Telum Talks To... David Cohen, Reporter at POST Newspapers

Telum Talks To... David Cohen, Reporter at POST Newspapers

David Cohen reports on crime, Cottesloe, Claremont, and Peppermint Grove for POST Newspapers, an independent weekly paper that has been covering Perth’s western suburbs since 1977. David also won Hard Quiz on the ABC last year, in which his special subject was Shane Warne.

What is your role at POST Newspapers, and what do you cover?
I am a Reporter, like everyone else: there are no titles at the POST! We split Perth’s western suburbs between reporters according to council areas. Being the Crime Reporter means I can cover our whole area. I sometimes say if a Qantas jet crashed in Perth’s CBD, we wouldn’t cover it, because it’s not in our area. Having said that, I would see if one of our locals was on the plane - or if the Claremont or Daglish Fire Station crew were sent to the blaze.

You’ve been in the role since 2009. Has POST Newspapers’ vision changed along the way?
We are exactly the same as we were in 1977. We find out what’s going on, and tell everyone. Our readers want to know what’s happening in their street, neighbourhood, or suburb. They don’t want to read about non-local news in the POST. We go to all the council meetings, and most courts; we go and speak with people, we interview police, crime victims, school students who have done great things, developers, politicians, dog owners, real estate agents and property buyers, tenants - anyone in the western suburbs. We don’t rely on media releases. We have a very limited online presence. Print is where it’s still happening for us (and the PressReader app). Last week’s edition was 100 glorious pages. The best laugh I got on Hard Quiz was after Tom Gleeson asked how it was possible I worked at an independent newspaper that still makes money. I said: “We’re just about the only place left that isn’t owned by Rupert Murdoch or Kerry Stokes.” There was huge applause!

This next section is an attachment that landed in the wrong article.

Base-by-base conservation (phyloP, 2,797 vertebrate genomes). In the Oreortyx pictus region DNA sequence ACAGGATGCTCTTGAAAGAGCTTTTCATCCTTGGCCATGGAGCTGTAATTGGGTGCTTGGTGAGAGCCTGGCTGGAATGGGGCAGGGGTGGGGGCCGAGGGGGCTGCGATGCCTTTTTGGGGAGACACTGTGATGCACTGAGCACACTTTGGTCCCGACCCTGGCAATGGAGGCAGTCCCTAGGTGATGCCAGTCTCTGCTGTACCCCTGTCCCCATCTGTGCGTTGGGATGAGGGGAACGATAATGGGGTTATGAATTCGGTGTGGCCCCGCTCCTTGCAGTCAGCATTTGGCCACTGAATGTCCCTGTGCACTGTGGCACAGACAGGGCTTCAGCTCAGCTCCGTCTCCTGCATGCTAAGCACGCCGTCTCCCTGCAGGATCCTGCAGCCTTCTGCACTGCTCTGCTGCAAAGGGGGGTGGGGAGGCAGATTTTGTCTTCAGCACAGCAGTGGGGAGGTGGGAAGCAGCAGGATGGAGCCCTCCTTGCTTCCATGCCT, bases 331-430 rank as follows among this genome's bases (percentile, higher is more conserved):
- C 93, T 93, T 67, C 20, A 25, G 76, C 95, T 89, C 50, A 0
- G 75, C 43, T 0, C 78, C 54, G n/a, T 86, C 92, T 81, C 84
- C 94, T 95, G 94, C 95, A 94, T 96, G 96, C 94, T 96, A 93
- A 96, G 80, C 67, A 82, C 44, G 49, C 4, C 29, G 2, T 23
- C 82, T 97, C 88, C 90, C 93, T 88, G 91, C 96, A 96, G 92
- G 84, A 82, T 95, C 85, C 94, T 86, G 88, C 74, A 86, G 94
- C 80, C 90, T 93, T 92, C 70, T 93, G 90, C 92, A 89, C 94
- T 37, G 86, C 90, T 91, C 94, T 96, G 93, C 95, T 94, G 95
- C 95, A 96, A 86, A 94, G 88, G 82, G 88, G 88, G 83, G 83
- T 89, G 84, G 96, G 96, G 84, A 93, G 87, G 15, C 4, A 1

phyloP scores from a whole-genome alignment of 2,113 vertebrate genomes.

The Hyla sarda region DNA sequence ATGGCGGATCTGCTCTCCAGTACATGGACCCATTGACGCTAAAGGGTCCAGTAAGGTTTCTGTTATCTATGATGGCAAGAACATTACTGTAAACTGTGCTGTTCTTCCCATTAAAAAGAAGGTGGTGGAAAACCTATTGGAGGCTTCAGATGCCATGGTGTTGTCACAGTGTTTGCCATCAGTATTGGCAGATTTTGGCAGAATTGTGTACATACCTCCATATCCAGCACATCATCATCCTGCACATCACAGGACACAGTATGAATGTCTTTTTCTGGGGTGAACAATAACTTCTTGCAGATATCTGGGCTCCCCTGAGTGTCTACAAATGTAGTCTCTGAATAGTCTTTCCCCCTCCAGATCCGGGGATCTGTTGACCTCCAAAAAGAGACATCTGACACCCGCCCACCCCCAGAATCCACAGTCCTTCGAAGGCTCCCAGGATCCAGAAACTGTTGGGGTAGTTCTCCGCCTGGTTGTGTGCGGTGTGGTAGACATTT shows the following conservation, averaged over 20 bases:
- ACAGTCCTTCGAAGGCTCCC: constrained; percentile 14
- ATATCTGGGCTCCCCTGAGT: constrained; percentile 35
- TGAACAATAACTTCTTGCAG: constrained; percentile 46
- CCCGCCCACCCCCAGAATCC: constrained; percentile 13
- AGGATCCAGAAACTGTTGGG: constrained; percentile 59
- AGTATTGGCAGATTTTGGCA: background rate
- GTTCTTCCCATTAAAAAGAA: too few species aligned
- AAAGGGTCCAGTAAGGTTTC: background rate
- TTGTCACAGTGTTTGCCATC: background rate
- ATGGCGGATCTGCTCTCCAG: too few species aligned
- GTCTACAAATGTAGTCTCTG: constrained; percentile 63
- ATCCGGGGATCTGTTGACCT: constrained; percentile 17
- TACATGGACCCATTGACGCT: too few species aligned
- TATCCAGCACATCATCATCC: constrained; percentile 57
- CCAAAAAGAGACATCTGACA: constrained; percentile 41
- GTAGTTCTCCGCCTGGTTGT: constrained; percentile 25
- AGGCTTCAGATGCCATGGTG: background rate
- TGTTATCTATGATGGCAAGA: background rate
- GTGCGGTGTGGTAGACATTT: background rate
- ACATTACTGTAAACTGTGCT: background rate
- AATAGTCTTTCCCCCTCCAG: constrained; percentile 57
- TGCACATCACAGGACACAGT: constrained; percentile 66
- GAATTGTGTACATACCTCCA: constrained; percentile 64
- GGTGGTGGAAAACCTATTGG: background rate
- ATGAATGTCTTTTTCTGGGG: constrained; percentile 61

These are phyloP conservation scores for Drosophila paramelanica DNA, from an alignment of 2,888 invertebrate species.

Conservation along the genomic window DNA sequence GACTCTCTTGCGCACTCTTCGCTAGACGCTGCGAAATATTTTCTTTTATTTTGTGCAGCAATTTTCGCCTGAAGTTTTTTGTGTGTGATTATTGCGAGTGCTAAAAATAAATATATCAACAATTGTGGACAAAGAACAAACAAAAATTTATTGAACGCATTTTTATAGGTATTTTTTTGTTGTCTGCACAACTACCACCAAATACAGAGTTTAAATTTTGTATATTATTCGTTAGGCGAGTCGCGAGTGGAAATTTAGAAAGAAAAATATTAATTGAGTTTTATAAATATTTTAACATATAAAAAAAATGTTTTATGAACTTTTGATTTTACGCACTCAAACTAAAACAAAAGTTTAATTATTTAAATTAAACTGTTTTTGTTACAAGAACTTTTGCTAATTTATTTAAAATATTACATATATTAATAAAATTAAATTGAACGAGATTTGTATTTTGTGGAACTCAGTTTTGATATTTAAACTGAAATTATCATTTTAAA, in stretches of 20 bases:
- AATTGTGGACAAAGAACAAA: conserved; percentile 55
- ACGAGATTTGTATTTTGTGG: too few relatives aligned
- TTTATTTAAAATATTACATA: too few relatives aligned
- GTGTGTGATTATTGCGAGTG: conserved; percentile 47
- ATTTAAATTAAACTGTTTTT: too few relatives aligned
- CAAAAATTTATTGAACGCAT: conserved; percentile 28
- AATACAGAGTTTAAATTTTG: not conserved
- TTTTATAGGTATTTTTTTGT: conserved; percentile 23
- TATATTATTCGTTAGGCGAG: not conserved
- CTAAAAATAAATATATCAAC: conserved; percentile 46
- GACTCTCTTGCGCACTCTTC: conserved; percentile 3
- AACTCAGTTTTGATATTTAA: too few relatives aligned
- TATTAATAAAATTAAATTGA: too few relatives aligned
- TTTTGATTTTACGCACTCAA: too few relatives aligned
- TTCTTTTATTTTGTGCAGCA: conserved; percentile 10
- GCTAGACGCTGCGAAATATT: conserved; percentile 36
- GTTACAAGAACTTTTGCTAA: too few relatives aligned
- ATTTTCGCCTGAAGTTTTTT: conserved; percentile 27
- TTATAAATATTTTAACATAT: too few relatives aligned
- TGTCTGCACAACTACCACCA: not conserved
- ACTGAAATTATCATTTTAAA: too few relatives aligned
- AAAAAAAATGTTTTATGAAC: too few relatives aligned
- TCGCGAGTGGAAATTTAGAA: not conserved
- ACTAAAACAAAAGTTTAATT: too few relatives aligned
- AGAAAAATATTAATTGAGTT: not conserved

Describe your ideal relationship with a PR.
Some PRs are great! They know the paper and they understand what we want. They pitch something and it’s a quick yes or no. They know we like to take our own photos. They understand our ardent desire for exclusivity. We love breaking news. We also love taking time (i.e. getting enough notice) to set up a great photo. I don’t know why we get some pitches about “a Perth author” - where does she live? Is she on our patch or not? Make it easy for the reporter, or they’ll lose interest and delete the email.

You’ve tutored journalism students at both Murdoch University and Curtin University. What advice do you have for students looking to enter the journalism industry over the next few years?
I always remember a Murdoch student from around 2001. He was first year, but he published funny online reports about his footy team in news style. This was well before it was easy to publish on the internet. He was tech-savvy and he understood how to write news. He stood out! I would have hired him. How do you stand out to an employer? The best way is to bring in a hard news story we don’t know about. If you can’t do that, nag prospective employers - but don’t spell their names incorrectly in your email to them.

What are some things about the local area you cover that people might not be aware of?
Some people think Perth’s leafy western suburbs are just wealthy people. The WA version of Toorak, or Sydney’s Bondi, Woollahra, and Vaucluse. That stereotype could not be further from the truth. Our readers are also state housing residents, resources workers, and asset-rich but cash poor retirees. It's an incredibly varied world of about 110,000 people.

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